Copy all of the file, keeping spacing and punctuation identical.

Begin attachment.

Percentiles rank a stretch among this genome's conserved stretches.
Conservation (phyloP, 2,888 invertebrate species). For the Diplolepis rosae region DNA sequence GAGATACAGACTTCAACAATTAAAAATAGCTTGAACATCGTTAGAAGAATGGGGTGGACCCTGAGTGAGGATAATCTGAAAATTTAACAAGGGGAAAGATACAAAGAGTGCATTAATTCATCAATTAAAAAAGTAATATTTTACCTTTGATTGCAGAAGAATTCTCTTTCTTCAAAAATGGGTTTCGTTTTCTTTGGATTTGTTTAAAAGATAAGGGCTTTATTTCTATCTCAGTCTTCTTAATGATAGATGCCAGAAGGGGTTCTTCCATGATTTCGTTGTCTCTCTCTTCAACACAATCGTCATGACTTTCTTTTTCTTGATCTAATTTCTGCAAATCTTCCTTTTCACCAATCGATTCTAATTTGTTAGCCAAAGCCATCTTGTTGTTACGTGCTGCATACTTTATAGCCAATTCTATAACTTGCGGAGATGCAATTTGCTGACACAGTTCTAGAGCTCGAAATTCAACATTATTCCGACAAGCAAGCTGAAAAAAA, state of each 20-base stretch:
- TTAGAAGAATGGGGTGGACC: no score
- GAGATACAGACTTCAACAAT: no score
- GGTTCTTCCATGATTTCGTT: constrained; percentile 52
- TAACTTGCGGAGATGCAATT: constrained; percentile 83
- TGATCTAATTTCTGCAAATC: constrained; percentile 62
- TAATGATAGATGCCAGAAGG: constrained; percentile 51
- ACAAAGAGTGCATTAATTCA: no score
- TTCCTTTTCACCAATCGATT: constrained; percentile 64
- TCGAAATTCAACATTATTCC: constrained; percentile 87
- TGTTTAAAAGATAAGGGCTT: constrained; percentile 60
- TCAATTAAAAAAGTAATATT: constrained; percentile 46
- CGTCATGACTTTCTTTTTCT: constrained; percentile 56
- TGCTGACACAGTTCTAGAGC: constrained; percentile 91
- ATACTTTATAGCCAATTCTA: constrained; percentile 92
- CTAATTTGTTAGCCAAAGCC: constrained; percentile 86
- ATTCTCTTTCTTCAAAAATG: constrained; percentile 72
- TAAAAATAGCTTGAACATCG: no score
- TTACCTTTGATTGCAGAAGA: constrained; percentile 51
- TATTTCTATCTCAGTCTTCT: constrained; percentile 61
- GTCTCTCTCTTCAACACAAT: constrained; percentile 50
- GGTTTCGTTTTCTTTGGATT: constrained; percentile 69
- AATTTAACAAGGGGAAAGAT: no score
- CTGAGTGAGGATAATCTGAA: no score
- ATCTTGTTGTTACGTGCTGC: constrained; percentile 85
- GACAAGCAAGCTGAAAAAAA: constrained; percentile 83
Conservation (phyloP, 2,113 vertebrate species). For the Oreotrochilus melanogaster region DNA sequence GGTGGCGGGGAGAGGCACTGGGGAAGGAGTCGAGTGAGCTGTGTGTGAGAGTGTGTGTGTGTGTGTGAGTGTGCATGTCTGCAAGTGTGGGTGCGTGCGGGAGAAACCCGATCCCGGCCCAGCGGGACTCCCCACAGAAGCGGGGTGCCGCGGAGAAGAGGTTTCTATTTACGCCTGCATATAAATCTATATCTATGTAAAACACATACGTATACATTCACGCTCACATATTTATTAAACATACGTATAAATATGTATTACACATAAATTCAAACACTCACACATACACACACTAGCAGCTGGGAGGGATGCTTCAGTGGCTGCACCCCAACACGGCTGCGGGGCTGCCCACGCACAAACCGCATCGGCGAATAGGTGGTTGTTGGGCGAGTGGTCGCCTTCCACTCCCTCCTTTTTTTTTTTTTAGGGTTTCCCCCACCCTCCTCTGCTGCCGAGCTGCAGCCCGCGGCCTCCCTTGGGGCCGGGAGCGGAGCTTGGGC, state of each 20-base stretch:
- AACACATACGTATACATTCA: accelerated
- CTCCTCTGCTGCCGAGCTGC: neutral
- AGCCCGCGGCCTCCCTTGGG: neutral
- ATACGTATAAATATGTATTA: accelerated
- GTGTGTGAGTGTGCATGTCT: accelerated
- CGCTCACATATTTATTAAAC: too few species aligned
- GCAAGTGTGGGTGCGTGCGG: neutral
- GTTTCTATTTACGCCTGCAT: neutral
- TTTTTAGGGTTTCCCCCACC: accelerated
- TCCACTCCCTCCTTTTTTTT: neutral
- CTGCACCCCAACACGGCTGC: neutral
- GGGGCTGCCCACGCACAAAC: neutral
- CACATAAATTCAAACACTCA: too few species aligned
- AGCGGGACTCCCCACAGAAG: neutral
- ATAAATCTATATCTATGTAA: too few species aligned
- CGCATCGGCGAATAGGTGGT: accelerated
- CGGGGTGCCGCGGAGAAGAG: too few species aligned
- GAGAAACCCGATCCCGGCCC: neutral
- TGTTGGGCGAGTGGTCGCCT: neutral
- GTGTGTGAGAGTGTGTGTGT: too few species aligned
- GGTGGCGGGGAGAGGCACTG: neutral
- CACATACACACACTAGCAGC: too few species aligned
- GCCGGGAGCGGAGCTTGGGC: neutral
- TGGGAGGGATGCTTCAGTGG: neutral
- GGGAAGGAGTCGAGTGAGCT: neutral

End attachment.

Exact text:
Percentiles rank a stretch among this genome's conserved stretches.
Conservation (phyloP, 2,888 invertebrate species). For the Diplolepis rosae region DNA sequence GAGATACAGACTTCAACAATTAAAAATAGCTTGAACATCGTTAGAAGAATGGGGTGGACCCTGAGTGAGGATAATCTGAAAATTTAACAAGGGGAAAGATACAAAGAGTGCATTAATTCATCAATTAAAAAAGTAATATTTTACCTTTGATTGCAGAAGAATTCTCTTTCTTCAAAAATGGGTTTCGTTTTCTTTGGATTTGTTTAAAAGATAAGGGCTTTATTTCTATCTCAGTCTTCTTAATGATAGATGCCAGAAGGGGTTCTTCCATGATTTCGTTGTCTCTCTCTTCAACACAATCGTCATGACTTTCTTTTTCTTGATCTAATTTCTGCAAATCTTCCTTTTCACCAATCGATTCTAATTTGTTAGCCAAAGCCATCTTGTTGTTACGTGCTGCATACTTTATAGCCAATTCTATAACTTGCGGAGATGCAATTTGCTGACACAGTTCTAGAGCTCGAAATTCAACATTATTCCGACAAGCAAGCTGAAAAAAA, state of each 20-base stretch:
- TTAGAAGAATGGGGTGGACC: no score
- GAGATACAGACTTCAACAAT: no score
- GGTTCTTCCATGATTTCGTT: constrained; percentile 52
- TAACTTGCGGAGATGCAATT: constrained; percentile 83
- TGATCTAATTTCTGCAAATC: constrained; percentile 62
- TAATGATAGATGCCAGAAGG: constrained; percentile 51
- ACAAAGAGTGCATTAATTCA: no score
- TTCCTTTTCACCAATCGATT: constrained; percentile 64
- TCGAAATTCAACATTATTCC: constrained; percentile 87
- TGTTTAAAAGATAAGGGCTT: constrained; percentile 60
- TCAATTAAAAAAGTAATATT: constrained; percentile 46
- CGTCATGACTTTCTTTTTCT: constrained; percentile 56
- TGCTGACACAGTTCTAGAGC: constrained; percentile 91
- ATACTTTATAGCCAATTCTA: constrained; percentile 92
- CTAATTTGTTAGCCAAAGCC: constrained; percentile 86
- ATTCTCTTTCTTCAAAAATG: constrained; percentile 72
- TAAAAATAGCTTGAACATCG: no score
- TTACCTTTGATTGCAGAAGA: constrained; percentile 51
- TATTTCTATCTCAGTCTTCT: constrained; percentile 61
- GTCTCTCTCTTCAACACAAT: constrained; percentile 50
- GGTTTCGTTTTCTTTGGATT: constrained; percentile 69
- AATTTAACAAGGGGAAAGAT: no score
- CTGAGTGAGGATAATCTGAA: no score
- ATCTTGTTGTTACGTGCTGC: constrained; percentile 85
- GACAAGCAAGCTGAAAAAAA: constrained; percentile 83
Conservation (phyloP, 2,113 vertebrate species). For the Oreotrochilus melanogaster region DNA sequence GGTGGCGGGGAGAGGCACTGGGGAAGGAGTCGAGTGAGCTGTGTGTGAGAGTGTGTGTGTGTGTGTGAGTGTGCATGTCTGCAAGTGTGGGTGCGTGCGGGAGAAACCCGATCCCGGCCCAGCGGGACTCCCCACAGAAGCGGGGTGCCGCGGAGAAGAGGTTTCTATTTACGCCTGCATATAAATCTATATCTATGTAAAACACATACGTATACATTCACGCTCACATATTTATTAAACATACGTATAAATATGTATTACACATAAATTCAAACACTCACACATACACACACTAGCAGCTGGGAGGGATGCTTCAGTGGCTGCACCCCAACACGGCTGCGGGGCTGCCCACGCACAAACCGCATCGGCGAATAGGTGGTTGTTGGGCGAGTGGTCGCCTTCCACTCCCTCCTTTTTTTTTTTTTAGGGTTTCCCCCACCCTCCTCTGCTGCCGAGCTGCAGCCCGCGGCCTCCCTTGGGGCCGGGAGCGGAGCTTGGGC, state of each 20-base stretch:
- AACACATACGTATACATTCA: accelerated
- CTCCTCTGCTGCCGAGCTGC: neutral
- AGCCCGCGGCCTCCCTTGGG: neutral
- ATACGTATAAATATGTATTA: accelerated
- GTGTGTGAGTGTGCATGTCT: accelerated
- CGCTCACATATTTATTAAAC: too few species aligned
- GCAAGTGTGGGTGCGTGCGG: neutral
- GTTTCTATTTACGCCTGCAT: neutral
- TTTTTAGGGTTTCCCCCACC: accelerated
- TCCACTCCCTCCTTTTTTTT: neutral
- CTGCACCCCAACACGGCTGC: neutral
- GGGGCTGCCCACGCACAAAC: neutral
- CACATAAATTCAAACACTCA: too few species aligned
- AGCGGGACTCCCCACAGAAG: neutral
- ATAAATCTATATCTATGTAA: too few species aligned
- CGCATCGGCGAATAGGTGGT: accelerated
- CGGGGTGCCGCGGAGAAGAG: too few species aligned
- GAGAAACCCGATCCCGGCCC: neutral
- TGTTGGGCGAGTGGTCGCCT: neutral
- GTGTGTGAGAGTGTGTGTGT: too few species aligned
- GGTGGCGGGGAGAGGCACTG: neutral
- CACATACACACACTAGCAGC: too few species aligned
- GCCGGGAGCGGAGCTTGGGC: neutral
- TGGGAGGGATGCTTCAGTGG: neutral
- GGGAAGGAGTCGAGTGAGCT: neutral